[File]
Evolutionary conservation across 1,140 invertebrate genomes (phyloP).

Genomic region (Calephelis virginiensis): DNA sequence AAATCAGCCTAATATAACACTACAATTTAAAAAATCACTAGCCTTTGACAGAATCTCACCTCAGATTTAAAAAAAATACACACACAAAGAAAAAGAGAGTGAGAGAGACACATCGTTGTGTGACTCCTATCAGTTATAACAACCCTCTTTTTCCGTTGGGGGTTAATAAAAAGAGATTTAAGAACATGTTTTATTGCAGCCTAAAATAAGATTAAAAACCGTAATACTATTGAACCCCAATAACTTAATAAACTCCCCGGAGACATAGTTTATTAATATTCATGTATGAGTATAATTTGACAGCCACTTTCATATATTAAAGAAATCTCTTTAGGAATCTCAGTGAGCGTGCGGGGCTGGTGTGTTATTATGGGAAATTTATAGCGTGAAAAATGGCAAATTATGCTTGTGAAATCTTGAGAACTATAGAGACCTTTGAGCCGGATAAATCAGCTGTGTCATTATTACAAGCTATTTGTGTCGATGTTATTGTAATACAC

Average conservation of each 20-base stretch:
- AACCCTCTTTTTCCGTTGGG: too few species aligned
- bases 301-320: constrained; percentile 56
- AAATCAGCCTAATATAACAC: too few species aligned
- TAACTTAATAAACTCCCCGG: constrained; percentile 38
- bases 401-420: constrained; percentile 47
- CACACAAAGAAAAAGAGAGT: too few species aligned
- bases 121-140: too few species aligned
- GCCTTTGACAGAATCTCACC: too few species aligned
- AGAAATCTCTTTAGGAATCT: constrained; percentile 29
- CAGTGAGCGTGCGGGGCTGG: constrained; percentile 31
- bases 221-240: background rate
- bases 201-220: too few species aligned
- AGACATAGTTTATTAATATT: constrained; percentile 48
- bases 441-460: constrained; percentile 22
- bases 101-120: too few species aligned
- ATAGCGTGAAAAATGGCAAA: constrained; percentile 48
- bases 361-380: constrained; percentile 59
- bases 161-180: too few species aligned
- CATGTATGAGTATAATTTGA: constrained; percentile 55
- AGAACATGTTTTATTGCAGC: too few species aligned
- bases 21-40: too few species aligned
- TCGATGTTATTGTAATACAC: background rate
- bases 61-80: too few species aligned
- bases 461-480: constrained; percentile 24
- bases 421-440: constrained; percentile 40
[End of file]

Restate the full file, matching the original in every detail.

Evolutionary conservation across 1,140 invertebrate genomes (phyloP).

Genomic region (Calephelis virginiensis): DNA sequence AAATCAGCCTAATATAACACTACAATTTAAAAAATCACTAGCCTTTGACAGAATCTCACCTCAGATTTAAAAAAAATACACACACAAAGAAAAAGAGAGTGAGAGAGACACATCGTTGTGTGACTCCTATCAGTTATAACAACCCTCTTTTTCCGTTGGGGGTTAATAAAAAGAGATTTAAGAACATGTTTTATTGCAGCCTAAAATAAGATTAAAAACCGTAATACTATTGAACCCCAATAACTTAATAAACTCCCCGGAGACATAGTTTATTAATATTCATGTATGAGTATAATTTGACAGCCACTTTCATATATTAAAGAAATCTCTTTAGGAATCTCAGTGAGCGTGCGGGGCTGGTGTGTTATTATGGGAAATTTATAGCGTGAAAAATGGCAAATTATGCTTGTGAAATCTTGAGAACTATAGAGACCTTTGAGCCGGATAAATCAGCTGTGTCATTATTACAAGCTATTTGTGTCGATGTTATTGTAATACAC

Average conservation of each 20-base stretch:
- AACCCTCTTTTTCCGTTGGG: too few species aligned
- bases 301-320: constrained; percentile 56
- AAATCAGCCTAATATAACAC: too few species aligned
- TAACTTAATAAACTCCCCGG: constrained; percentile 38
- bases 401-420: constrained; percentile 47
- CACACAAAGAAAAAGAGAGT: too few species aligned
- bases 121-140: too few species aligned
- GCCTTTGACAGAATCTCACC: too few species aligned
- AGAAATCTCTTTAGGAATCT: constrained; percentile 29
- CAGTGAGCGTGCGGGGCTGG: constrained; percentile 31
- bases 221-240: background rate
- bases 201-220: too few species aligned
- AGACATAGTTTATTAATATT: constrained; percentile 48
- bases 441-460: constrained; percentile 22
- bases 101-120: too few species aligned
- ATAGCGTGAAAAATGGCAAA: constrained; percentile 48
- bases 361-380: constrained; percentile 59
- bases 161-180: too few species aligned
- CATGTATGAGTATAATTTGA: constrained; percentile 55
- AGAACATGTTTTATTGCAGC: too few species aligned
- bases 21-40: too few species aligned
- TCGATGTTATTGTAATACAC: background rate
- bases 61-80: too few species aligned
- bases 461-480: constrained; percentile 24
- bases 421-440: constrained; percentile 40